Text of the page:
|167.2 x 76.4 x 9mm
|White, Black, Blue, Peach,
|Gray, White, Mint
In a similar vein, neither device takes great photos, but the Galaxy A23 5G has a 50MP main lens with OIS that gives it a distinct edge over the 48MP sensor used in the A22 5G. The 5MP wide-angle lens is also a little better on the A23, and in general, the A23 takes better photos. Note that neither device has 4K video recording, so if you're in the market for a new phone and intend to take a lot of photos and videos, you're better off waiting for a deal on the Galaxy A53 5G.
There are also big differences on the software front. The Galaxy A23 5G has full-fledged One UI 4.1 based on Android 12, while the A22 is running One UI Core 3.1 instead. There aren't many user-facing changes, but the key difference between the two is that the A22 misses out on the Knox security features. Furthermore, the Galaxy A23 will get more software updates considering it is launching with Android 12 out of the box.
Finally, the battery. The Galaxy A23 5G lasts roughly the same as its predecessor, and while it uses a 6nm design — versus 7nm for the A22 — that's offset by the power-hungry 120Hz panel. However, you get 25W charging with the Galaxy A23 5G, and the device takes marginally less time to charge than the A22. In short, the Galaxy A23 is among the best phones for under $300.
Samsung Galaxy A23 5G vs. A22 5G: Which should you buy?
Given the lack of Xiaomi and Realme options in the U.S. market, there isn't much in the way of choice in the sub-$300 category. As a result, the few phones that are available in the region have middling hardware and cameras that aren't up to scratch. Thankfully, Samsung got a lot right with the Galaxy A23 5G, and it is the best device officially available in the U.S. for under $300.
The Galaxy A23 5G isn't going to win any design awards thanks to the bezels at the front, but the plastic chassis is durable, and you get Gorilla Glass 5 protection for the screen. The 120Hz LCD screen has good colors and feels smooth in daily use, and the Qualcomm hardware doesn't have any slowdowns. The phone has the requisite 5G bands for Sub-6 5G connectivity in the U.S., so regardless of whatever carrier you're using, you should get decent coverage.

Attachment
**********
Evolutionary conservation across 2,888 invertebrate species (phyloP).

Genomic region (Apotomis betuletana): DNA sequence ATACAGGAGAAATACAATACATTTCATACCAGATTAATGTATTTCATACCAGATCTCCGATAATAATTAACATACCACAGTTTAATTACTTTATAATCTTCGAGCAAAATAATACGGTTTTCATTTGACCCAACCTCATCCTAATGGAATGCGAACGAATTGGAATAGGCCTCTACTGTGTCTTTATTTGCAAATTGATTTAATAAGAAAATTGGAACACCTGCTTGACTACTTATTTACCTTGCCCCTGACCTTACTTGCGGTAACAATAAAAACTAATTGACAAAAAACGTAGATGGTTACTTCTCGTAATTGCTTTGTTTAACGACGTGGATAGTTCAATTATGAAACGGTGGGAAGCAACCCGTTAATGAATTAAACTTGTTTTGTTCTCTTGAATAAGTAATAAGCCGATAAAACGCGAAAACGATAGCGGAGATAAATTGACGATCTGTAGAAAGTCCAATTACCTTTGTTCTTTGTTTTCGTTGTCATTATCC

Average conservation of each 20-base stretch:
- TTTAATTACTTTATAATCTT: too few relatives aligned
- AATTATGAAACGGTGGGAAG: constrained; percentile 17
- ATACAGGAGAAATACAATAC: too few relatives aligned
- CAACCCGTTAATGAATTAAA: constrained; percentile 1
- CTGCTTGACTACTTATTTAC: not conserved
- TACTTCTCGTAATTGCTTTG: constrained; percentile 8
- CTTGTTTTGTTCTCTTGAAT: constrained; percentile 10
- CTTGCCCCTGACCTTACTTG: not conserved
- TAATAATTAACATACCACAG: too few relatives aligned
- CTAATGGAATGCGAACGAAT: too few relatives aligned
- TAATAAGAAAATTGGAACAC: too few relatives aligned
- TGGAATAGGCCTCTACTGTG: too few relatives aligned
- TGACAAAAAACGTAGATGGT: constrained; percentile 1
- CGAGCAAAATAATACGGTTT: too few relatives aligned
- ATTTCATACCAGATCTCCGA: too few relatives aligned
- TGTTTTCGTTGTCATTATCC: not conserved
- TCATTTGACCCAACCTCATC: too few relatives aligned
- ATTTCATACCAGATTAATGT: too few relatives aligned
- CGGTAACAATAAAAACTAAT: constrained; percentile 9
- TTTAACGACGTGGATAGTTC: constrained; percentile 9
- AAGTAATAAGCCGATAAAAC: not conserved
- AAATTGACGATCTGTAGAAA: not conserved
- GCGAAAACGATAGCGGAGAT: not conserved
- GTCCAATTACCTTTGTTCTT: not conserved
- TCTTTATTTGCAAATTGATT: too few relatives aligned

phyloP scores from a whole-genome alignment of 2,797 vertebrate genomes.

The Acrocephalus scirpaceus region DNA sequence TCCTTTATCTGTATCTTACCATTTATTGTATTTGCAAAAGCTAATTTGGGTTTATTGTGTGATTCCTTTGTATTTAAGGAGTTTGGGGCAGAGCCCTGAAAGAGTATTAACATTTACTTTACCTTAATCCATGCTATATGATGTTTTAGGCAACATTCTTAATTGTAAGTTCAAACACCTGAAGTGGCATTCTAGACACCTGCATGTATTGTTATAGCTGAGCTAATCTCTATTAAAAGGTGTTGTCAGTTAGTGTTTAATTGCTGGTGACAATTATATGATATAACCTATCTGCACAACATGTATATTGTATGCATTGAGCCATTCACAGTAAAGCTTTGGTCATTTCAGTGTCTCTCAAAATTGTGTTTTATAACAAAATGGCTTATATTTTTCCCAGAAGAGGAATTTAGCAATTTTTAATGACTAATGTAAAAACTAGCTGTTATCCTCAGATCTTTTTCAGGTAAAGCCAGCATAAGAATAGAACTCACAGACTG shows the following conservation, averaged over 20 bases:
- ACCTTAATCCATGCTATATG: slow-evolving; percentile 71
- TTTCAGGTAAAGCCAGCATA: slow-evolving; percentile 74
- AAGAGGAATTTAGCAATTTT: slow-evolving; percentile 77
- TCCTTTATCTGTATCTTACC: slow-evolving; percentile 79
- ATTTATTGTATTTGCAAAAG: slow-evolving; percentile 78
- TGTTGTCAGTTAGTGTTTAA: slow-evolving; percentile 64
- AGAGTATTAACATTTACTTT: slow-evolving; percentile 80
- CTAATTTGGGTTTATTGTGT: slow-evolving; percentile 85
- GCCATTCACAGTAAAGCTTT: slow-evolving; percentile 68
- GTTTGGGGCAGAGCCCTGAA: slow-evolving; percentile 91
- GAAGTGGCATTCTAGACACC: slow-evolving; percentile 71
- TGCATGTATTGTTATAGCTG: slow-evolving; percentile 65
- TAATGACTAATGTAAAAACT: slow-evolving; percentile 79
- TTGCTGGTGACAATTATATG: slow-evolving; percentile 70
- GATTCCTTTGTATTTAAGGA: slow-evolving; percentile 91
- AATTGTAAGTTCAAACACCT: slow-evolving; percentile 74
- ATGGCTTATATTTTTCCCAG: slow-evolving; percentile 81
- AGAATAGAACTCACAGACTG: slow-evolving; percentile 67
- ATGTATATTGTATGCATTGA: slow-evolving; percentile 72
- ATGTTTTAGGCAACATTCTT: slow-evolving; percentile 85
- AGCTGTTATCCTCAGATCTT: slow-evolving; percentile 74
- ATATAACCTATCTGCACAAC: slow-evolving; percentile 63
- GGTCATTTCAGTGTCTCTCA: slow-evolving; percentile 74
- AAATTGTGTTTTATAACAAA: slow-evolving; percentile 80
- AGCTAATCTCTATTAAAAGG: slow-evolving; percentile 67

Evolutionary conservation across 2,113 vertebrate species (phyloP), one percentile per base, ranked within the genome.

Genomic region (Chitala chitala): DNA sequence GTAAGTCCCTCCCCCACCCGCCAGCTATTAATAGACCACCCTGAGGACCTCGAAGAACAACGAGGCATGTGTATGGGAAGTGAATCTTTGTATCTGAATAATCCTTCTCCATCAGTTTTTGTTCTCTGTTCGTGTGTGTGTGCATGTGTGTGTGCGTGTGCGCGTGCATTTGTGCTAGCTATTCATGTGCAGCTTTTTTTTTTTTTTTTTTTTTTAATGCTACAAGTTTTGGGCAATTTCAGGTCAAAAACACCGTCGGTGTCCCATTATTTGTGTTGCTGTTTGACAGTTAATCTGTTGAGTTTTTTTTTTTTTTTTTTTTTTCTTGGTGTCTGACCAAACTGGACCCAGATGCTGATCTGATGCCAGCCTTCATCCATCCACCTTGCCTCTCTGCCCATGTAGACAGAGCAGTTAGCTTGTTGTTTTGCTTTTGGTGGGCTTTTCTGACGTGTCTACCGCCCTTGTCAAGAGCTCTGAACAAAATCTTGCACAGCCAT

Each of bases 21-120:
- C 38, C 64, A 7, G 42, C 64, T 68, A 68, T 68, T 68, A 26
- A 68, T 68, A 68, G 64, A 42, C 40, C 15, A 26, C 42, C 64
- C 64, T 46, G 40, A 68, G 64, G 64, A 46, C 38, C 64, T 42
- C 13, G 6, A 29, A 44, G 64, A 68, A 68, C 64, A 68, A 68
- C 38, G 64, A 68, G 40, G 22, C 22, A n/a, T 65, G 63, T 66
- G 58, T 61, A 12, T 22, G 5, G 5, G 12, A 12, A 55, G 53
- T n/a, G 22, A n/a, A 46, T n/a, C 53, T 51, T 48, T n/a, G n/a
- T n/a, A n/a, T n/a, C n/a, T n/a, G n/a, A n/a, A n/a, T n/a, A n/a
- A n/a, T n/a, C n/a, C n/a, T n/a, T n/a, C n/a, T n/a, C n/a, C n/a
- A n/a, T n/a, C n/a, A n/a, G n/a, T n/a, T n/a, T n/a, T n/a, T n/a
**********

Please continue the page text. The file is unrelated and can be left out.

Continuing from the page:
The standout feature is the battery life; the 5000mAh battery allows the Galaxy A23 5G to lasts nearly two days on a full charge, and while there's no wireless charging, you get 25W wired charging as standard — more than last year. The software is also the most refined you'll find in this category, with Samsung offering full-fledged One UI 4.1 based on Android 12. You will have to wait a bit to get the One UI 5 update, but Samsung will offer long-term updates for the phone.
You don't get particularly great cameras, but on the whole, the Galaxy A23 5G ticks a lot of the right boxes for a sub-$300 5G-enabled phone. It is my recommendation if you want a decent budget phone, and it has meaningful upgrades over the Galaxy A22 5G that make it a no-brainer. The A22 5G is showing its age, and it doesn't quite measure up to the A23 in key areas: it lags in day-to-day use, the cameras are mediocre, and you don't get full-fledged One UI. Considering there's a $50 difference between the two devices, you're better off buying the Galaxy A23 5G.
The Galaxy A23 5G is the best 5G-enabled phone for under $300 you can get in the U.S. at the moment. It has reliable hardware, exhaustive software features combined with long-term updates, a smooth 120Hz screen, and incredible battery life. The large screen is great for streaming content and playing games, and overall, you are getting a good value here.
Just the basics
The Galaxy A22 5G is a little more affordable than the A23 5G, but that comes with considerable disadvantages. The phone lags in daily use, the cameras are unusable in most situations, there's no Gorilla Glass protection for the screen, and you don't get all of Samsung's software features. Yes, it gives you 5G connectivity for under $200, but you should consider paying a little more and getting the Galaxy A23 5G.
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Harish Jonnalagadda is a Senior Editor overseeing Asia at Android Central. He leads the site's coverage of Chinese phone brands, contributing to reviews, features, and buying guides. He also writes about storage servers, audio products, and the semiconductor industry. Contact him on Twitter at @chunkynerd.